When we talk to boards about corporate culture, they quickly acknowledge its importance, but worry about what is in scope and where to draw the line between governance oversight and management. While some boards are reluctant to proceed since there is no legislation or regulation to guide their oversight; many innovative boards have developed a variety of approaches for providing effective oversight.
The absence of a U.S. governmental mandate created a vacuum that has been filled by institutional investors. The so-called “Big Three” – BlackRock, Vanguard and State Street Global Advisors – believe culture and human capital management (“HCM”) both pose financial risk to investors and drive long-term value creation: they, therefore, expect directors to be prepared to communicate their oversight practices and processes to investors, whether indirectly through securities disclosures or directly during engagements.
Companies themselves are increasingly seeing culture as a competitive differentiator for attracting and retaining key workers. There is growing awareness among directors that corporate culture directly impacts operations, the potential success of transformation programs, the integration of acquired companies and thus, financial performance.
Boards have traditionally looked at HCM through the lens of executive compensation and CEO succession planning. The growing focus on oversight of broader human resource issues (for example, the attraction and retention of top talent, the gender pay gap, sexual harassment) is somewhat newer, therefore boards’ scope of oversight is less well defined.
So how far should board members go in their oversight of corporate culture? Here are five ideas already being implemented by active boards:
First, determine how the board will engage on the topic. As with other issues, directors must be careful not to cross the line between oversight and management.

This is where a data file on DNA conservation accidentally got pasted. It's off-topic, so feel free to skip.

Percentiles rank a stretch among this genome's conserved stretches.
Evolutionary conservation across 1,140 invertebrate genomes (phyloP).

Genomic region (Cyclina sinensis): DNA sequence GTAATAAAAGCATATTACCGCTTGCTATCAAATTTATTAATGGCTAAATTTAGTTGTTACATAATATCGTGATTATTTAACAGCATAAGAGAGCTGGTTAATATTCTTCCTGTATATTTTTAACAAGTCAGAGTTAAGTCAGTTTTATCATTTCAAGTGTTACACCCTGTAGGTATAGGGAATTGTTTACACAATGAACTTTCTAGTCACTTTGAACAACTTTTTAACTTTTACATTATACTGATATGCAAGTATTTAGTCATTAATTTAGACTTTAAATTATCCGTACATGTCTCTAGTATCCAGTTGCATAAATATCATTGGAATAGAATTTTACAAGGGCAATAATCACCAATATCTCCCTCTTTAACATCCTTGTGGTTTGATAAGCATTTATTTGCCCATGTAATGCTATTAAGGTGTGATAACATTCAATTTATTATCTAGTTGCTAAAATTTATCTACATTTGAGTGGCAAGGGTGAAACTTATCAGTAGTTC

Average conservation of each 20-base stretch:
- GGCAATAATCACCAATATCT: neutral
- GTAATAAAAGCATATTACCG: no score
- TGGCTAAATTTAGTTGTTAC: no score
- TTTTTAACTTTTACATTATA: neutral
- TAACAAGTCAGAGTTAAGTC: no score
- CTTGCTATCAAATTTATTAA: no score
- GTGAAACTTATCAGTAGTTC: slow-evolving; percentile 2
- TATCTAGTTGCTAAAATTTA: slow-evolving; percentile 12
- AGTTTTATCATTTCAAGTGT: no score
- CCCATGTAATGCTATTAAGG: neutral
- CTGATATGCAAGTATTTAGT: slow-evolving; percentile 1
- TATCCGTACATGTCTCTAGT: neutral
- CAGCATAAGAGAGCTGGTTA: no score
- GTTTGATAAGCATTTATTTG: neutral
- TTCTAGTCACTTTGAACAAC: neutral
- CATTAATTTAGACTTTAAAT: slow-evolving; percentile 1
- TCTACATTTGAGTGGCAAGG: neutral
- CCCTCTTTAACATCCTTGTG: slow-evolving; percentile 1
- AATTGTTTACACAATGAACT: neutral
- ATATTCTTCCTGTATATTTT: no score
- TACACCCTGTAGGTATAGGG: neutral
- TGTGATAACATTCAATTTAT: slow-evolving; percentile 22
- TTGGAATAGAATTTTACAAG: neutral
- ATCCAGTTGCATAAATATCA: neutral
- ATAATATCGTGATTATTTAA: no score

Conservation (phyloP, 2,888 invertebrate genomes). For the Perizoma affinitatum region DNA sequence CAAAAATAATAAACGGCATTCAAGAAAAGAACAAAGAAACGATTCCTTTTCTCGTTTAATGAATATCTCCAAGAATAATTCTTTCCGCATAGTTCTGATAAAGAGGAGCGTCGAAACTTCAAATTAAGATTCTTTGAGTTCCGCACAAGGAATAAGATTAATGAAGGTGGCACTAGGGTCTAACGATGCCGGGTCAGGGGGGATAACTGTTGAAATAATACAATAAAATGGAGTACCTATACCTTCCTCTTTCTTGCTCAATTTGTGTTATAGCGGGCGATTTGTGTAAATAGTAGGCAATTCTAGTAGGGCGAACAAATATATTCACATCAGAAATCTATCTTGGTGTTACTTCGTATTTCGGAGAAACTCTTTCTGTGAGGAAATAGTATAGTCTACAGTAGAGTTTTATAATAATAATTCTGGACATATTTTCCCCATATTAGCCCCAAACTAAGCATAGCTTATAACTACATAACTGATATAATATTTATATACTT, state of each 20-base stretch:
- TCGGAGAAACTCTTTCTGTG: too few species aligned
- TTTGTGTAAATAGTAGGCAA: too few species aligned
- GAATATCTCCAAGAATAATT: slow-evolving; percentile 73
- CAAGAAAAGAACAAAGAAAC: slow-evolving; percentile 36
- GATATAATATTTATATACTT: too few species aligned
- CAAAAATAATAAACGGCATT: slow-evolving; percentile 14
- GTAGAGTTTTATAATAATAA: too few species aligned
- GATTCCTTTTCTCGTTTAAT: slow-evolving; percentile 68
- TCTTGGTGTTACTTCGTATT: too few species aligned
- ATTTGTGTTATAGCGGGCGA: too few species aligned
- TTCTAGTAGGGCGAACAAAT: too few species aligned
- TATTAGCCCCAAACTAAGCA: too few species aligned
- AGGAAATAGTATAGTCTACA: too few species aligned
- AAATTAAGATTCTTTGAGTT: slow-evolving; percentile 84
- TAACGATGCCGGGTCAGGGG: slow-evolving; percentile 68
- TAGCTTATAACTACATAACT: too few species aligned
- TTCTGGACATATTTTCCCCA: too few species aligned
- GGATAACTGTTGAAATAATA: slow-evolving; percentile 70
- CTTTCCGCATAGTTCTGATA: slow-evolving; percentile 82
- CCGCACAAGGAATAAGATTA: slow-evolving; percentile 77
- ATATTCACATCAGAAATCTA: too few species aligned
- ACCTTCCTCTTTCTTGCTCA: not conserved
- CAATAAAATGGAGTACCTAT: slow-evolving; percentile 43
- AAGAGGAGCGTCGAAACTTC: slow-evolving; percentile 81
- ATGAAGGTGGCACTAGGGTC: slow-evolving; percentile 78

Although the full board should maintain oversight responsibilities for the organization’s culture, it is also important to pursue specific and deeper oversight at committee level. Corporate culture touches responsibilities covered by nominating and governance, audit, and compensation committees. Directors need to pick one to lead on the topic on the board’s behalf.
Secondly, ensure management can clearly articulate both the current culture, the desired culture and why evolving the culture is critical to success in delivering the longer-term strategy. Directors will want to assure themselves that management has aligned all key programs in the company to reflect the desired culture, including strategy and risk management, ethics and compliance, internal audit plans, performance evaluation, succession planning and compensation.
Thirdly, understand what metrics to focus on and the ways to get an independent view of company culture. Our research has found more than 30 credible metrics that a board may consider when evaluating culture and HCM. The board may want to ask management to develop a dashboard of the most meaningful data and analytics linked to the company’s culture and business strategy.
However, directors who want to truly understand organizational culture need to go beyond board discussions. Connecting with employees during site visits, spending time with customers, participating in investor days and reviewing of review sites, like Glassdoor, can all provide directors with insights and help them to ask the right questions.
The board should have a working knowledge of the company’s D&I strategy when assessing culture and should also strive for diversity in its own ranks. A more diverse board can identify strategic blind spots and encourage a positive corporate culture by challenging management to consider D&I throughout the organization.
Site visits are particularly helpful. In most companies, management willingly offers such opportunities to directors. However, the chair or lead independent director should work with the CEO to provide a cadence and process to this practice, while also making it a part of the onboarding of new directors.
Fourthly, assess if management has adequate crisis management plans to deal with a culture-related crisis such as #metoo.
Finally, consider supplementing the board’s existing skills and experiences with deeper expertise. Keep an open mind about whether such skills can best be found among business leaders or whether current or former heads of human resources could be an interesting, and relatively diverse, pool to consider.